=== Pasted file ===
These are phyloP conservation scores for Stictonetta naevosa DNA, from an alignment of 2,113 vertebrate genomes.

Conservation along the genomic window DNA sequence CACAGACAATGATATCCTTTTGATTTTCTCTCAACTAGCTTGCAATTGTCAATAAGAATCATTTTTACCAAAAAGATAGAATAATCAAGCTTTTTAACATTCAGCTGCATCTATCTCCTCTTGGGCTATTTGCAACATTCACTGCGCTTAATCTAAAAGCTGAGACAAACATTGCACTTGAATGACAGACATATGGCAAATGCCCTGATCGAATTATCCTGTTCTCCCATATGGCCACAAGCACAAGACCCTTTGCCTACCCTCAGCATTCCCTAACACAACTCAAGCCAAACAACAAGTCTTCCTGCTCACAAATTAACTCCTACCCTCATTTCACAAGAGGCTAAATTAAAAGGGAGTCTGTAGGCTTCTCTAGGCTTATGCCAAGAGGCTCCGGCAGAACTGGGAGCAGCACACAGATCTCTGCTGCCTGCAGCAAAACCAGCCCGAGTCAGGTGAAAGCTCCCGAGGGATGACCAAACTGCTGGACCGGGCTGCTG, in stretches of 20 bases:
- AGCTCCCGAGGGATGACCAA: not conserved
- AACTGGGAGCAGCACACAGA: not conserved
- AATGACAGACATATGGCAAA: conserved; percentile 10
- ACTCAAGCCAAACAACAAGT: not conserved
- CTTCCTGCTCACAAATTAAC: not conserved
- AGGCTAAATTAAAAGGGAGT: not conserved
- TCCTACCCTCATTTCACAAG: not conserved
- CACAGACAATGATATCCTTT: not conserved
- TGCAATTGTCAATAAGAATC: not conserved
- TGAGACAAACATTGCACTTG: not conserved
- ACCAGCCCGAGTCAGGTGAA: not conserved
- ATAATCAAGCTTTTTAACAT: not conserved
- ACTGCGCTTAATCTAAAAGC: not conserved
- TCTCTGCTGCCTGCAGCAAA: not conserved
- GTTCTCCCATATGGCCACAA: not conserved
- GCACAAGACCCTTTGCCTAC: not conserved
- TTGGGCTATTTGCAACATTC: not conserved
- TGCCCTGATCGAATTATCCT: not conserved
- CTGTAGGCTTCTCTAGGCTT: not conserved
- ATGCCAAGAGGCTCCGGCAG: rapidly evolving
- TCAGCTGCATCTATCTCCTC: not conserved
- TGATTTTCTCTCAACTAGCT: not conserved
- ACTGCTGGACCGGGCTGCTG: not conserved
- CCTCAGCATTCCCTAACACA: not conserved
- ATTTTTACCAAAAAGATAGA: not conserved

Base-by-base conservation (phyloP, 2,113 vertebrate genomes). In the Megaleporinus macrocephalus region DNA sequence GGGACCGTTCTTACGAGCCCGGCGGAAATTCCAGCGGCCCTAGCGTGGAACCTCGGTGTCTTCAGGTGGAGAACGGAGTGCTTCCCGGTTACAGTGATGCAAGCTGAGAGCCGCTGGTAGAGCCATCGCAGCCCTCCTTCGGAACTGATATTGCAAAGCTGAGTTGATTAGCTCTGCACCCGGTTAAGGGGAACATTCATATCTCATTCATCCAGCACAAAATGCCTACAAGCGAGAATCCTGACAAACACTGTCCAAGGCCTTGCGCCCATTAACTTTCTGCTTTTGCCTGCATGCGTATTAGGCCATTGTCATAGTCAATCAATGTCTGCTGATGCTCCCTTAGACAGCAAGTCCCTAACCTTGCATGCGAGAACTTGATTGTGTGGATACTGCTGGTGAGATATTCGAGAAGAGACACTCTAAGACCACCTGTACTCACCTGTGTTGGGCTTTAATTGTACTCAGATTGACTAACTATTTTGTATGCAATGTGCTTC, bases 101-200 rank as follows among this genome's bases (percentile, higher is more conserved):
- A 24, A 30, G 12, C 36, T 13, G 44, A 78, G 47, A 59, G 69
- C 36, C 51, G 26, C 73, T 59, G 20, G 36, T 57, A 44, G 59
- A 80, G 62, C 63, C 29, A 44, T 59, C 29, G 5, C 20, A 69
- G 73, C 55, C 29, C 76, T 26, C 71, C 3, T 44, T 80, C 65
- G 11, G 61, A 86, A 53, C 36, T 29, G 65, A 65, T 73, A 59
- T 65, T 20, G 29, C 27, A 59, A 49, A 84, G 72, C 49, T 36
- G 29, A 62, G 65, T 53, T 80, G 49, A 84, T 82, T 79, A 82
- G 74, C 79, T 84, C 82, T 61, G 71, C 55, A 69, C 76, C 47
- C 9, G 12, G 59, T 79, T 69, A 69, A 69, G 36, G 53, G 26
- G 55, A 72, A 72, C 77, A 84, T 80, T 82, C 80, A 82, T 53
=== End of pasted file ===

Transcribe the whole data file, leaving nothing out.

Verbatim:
These are phyloP conservation scores for Stictonetta naevosa DNA, from an alignment of 2,113 vertebrate genomes.

Conservation along the genomic window DNA sequence CACAGACAATGATATCCTTTTGATTTTCTCTCAACTAGCTTGCAATTGTCAATAAGAATCATTTTTACCAAAAAGATAGAATAATCAAGCTTTTTAACATTCAGCTGCATCTATCTCCTCTTGGGCTATTTGCAACATTCACTGCGCTTAATCTAAAAGCTGAGACAAACATTGCACTTGAATGACAGACATATGGCAAATGCCCTGATCGAATTATCCTGTTCTCCCATATGGCCACAAGCACAAGACCCTTTGCCTACCCTCAGCATTCCCTAACACAACTCAAGCCAAACAACAAGTCTTCCTGCTCACAAATTAACTCCTACCCTCATTTCACAAGAGGCTAAATTAAAAGGGAGTCTGTAGGCTTCTCTAGGCTTATGCCAAGAGGCTCCGGCAGAACTGGGAGCAGCACACAGATCTCTGCTGCCTGCAGCAAAACCAGCCCGAGTCAGGTGAAAGCTCCCGAGGGATGACCAAACTGCTGGACCGGGCTGCTG, in stretches of 20 bases:
- AGCTCCCGAGGGATGACCAA: not conserved
- AACTGGGAGCAGCACACAGA: not conserved
- AATGACAGACATATGGCAAA: conserved; percentile 10
- ACTCAAGCCAAACAACAAGT: not conserved
- CTTCCTGCTCACAAATTAAC: not conserved
- AGGCTAAATTAAAAGGGAGT: not conserved
- TCCTACCCTCATTTCACAAG: not conserved
- CACAGACAATGATATCCTTT: not conserved
- TGCAATTGTCAATAAGAATC: not conserved
- TGAGACAAACATTGCACTTG: not conserved
- ACCAGCCCGAGTCAGGTGAA: not conserved
- ATAATCAAGCTTTTTAACAT: not conserved
- ACTGCGCTTAATCTAAAAGC: not conserved
- TCTCTGCTGCCTGCAGCAAA: not conserved
- GTTCTCCCATATGGCCACAA: not conserved
- GCACAAGACCCTTTGCCTAC: not conserved
- TTGGGCTATTTGCAACATTC: not conserved
- TGCCCTGATCGAATTATCCT: not conserved
- CTGTAGGCTTCTCTAGGCTT: not conserved
- ATGCCAAGAGGCTCCGGCAG: rapidly evolving
- TCAGCTGCATCTATCTCCTC: not conserved
- TGATTTTCTCTCAACTAGCT: not conserved
- ACTGCTGGACCGGGCTGCTG: not conserved
- CCTCAGCATTCCCTAACACA: not conserved
- ATTTTTACCAAAAAGATAGA: not conserved

Base-by-base conservation (phyloP, 2,113 vertebrate genomes). In the Megaleporinus macrocephalus region DNA sequence GGGACCGTTCTTACGAGCCCGGCGGAAATTCCAGCGGCCCTAGCGTGGAACCTCGGTGTCTTCAGGTGGAGAACGGAGTGCTTCCCGGTTACAGTGATGCAAGCTGAGAGCCGCTGGTAGAGCCATCGCAGCCCTCCTTCGGAACTGATATTGCAAAGCTGAGTTGATTAGCTCTGCACCCGGTTAAGGGGAACATTCATATCTCATTCATCCAGCACAAAATGCCTACAAGCGAGAATCCTGACAAACACTGTCCAAGGCCTTGCGCCCATTAACTTTCTGCTTTTGCCTGCATGCGTATTAGGCCATTGTCATAGTCAATCAATGTCTGCTGATGCTCCCTTAGACAGCAAGTCCCTAACCTTGCATGCGAGAACTTGATTGTGTGGATACTGCTGGTGAGATATTCGAGAAGAGACACTCTAAGACCACCTGTACTCACCTGTGTTGGGCTTTAATTGTACTCAGATTGACTAACTATTTTGTATGCAATGTGCTTC, bases 101-200 rank as follows among this genome's bases (percentile, higher is more conserved):
- A 24, A 30, G 12, C 36, T 13, G 44, A 78, G 47, A 59, G 69
- C 36, C 51, G 26, C 73, T 59, G 20, G 36, T 57, A 44, G 59
- A 80, G 62, C 63, C 29, A 44, T 59, C 29, G 5, C 20, A 69
- G 73, C 55, C 29, C 76, T 26, C 71, C 3, T 44, T 80, C 65
- G 11, G 61, A 86, A 53, C 36, T 29, G 65, A 65, T 73, A 59
- T 65, T 20, G 29, C 27, A 59, A 49, A 84, G 72, C 49, T 36
- G 29, A 62, G 65, T 53, T 80, G 49, A 84, T 82, T 79, A 82
- G 74, C 79, T 84, C 82, T 61, G 71, C 55, A 69, C 76, C 47
- C 9, G 12, G 59, T 79, T 69, A 69, A 69, G 36, G 53, G 26
- G 55, A 72, A 72, C 77, A 84, T 80, T 82, C 80, A 82, T 53